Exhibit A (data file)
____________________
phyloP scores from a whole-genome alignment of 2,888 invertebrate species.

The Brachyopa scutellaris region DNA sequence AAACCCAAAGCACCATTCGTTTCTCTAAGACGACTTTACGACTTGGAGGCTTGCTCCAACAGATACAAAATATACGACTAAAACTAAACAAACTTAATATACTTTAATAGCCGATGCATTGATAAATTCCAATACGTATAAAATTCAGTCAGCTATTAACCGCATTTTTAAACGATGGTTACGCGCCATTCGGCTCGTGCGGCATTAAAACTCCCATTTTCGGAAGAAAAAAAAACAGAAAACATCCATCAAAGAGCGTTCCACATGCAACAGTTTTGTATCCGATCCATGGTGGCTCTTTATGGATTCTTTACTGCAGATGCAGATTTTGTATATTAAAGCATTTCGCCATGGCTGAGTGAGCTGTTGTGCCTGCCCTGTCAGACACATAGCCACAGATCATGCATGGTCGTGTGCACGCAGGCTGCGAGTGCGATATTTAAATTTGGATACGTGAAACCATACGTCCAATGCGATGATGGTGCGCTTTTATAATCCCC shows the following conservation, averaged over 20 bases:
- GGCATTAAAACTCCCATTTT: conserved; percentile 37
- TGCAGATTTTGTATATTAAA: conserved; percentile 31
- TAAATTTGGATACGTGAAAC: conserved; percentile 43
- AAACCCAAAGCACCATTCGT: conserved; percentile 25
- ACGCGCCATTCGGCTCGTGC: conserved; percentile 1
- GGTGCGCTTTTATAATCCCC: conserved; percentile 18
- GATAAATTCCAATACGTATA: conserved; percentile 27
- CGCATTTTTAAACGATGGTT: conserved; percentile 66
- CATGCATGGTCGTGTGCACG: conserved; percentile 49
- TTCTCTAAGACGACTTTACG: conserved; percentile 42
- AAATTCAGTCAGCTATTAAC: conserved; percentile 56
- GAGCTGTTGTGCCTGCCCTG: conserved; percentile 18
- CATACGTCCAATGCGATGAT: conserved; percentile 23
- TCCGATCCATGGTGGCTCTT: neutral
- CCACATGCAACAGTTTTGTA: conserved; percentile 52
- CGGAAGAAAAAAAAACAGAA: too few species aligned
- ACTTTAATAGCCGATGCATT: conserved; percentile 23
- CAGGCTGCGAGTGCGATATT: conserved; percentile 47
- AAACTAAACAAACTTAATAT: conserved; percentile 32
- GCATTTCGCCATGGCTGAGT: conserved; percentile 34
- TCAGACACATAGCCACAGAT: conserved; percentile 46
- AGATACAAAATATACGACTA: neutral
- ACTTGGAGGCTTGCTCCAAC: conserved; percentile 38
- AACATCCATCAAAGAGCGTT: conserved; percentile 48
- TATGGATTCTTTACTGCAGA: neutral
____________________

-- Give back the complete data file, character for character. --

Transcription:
phyloP scores from a whole-genome alignment of 2,888 invertebrate species.

The Brachyopa scutellaris region DNA sequence AAACCCAAAGCACCATTCGTTTCTCTAAGACGACTTTACGACTTGGAGGCTTGCTCCAACAGATACAAAATATACGACTAAAACTAAACAAACTTAATATACTTTAATAGCCGATGCATTGATAAATTCCAATACGTATAAAATTCAGTCAGCTATTAACCGCATTTTTAAACGATGGTTACGCGCCATTCGGCTCGTGCGGCATTAAAACTCCCATTTTCGGAAGAAAAAAAAACAGAAAACATCCATCAAAGAGCGTTCCACATGCAACAGTTTTGTATCCGATCCATGGTGGCTCTTTATGGATTCTTTACTGCAGATGCAGATTTTGTATATTAAAGCATTTCGCCATGGCTGAGTGAGCTGTTGTGCCTGCCCTGTCAGACACATAGCCACAGATCATGCATGGTCGTGTGCACGCAGGCTGCGAGTGCGATATTTAAATTTGGATACGTGAAACCATACGTCCAATGCGATGATGGTGCGCTTTTATAATCCCC shows the following conservation, averaged over 20 bases:
- GGCATTAAAACTCCCATTTT: conserved; percentile 37
- TGCAGATTTTGTATATTAAA: conserved; percentile 31
- TAAATTTGGATACGTGAAAC: conserved; percentile 43
- AAACCCAAAGCACCATTCGT: conserved; percentile 25
- ACGCGCCATTCGGCTCGTGC: conserved; percentile 1
- GGTGCGCTTTTATAATCCCC: conserved; percentile 18
- GATAAATTCCAATACGTATA: conserved; percentile 27
- CGCATTTTTAAACGATGGTT: conserved; percentile 66
- CATGCATGGTCGTGTGCACG: conserved; percentile 49
- TTCTCTAAGACGACTTTACG: conserved; percentile 42
- AAATTCAGTCAGCTATTAAC: conserved; percentile 56
- GAGCTGTTGTGCCTGCCCTG: conserved; percentile 18
- CATACGTCCAATGCGATGAT: conserved; percentile 23
- TCCGATCCATGGTGGCTCTT: neutral
- CCACATGCAACAGTTTTGTA: conserved; percentile 52
- CGGAAGAAAAAAAAACAGAA: too few species aligned
- ACTTTAATAGCCGATGCATT: conserved; percentile 23
- CAGGCTGCGAGTGCGATATT: conserved; percentile 47
- AAACTAAACAAACTTAATAT: conserved; percentile 32
- GCATTTCGCCATGGCTGAGT: conserved; percentile 34
- TCAGACACATAGCCACAGAT: conserved; percentile 46
- AGATACAAAATATACGACTA: neutral
- ACTTGGAGGCTTGCTCCAAC: conserved; percentile 38
- AACATCCATCAAAGAGCGTT: conserved; percentile 48
- TATGGATTCTTTACTGCAGA: neutral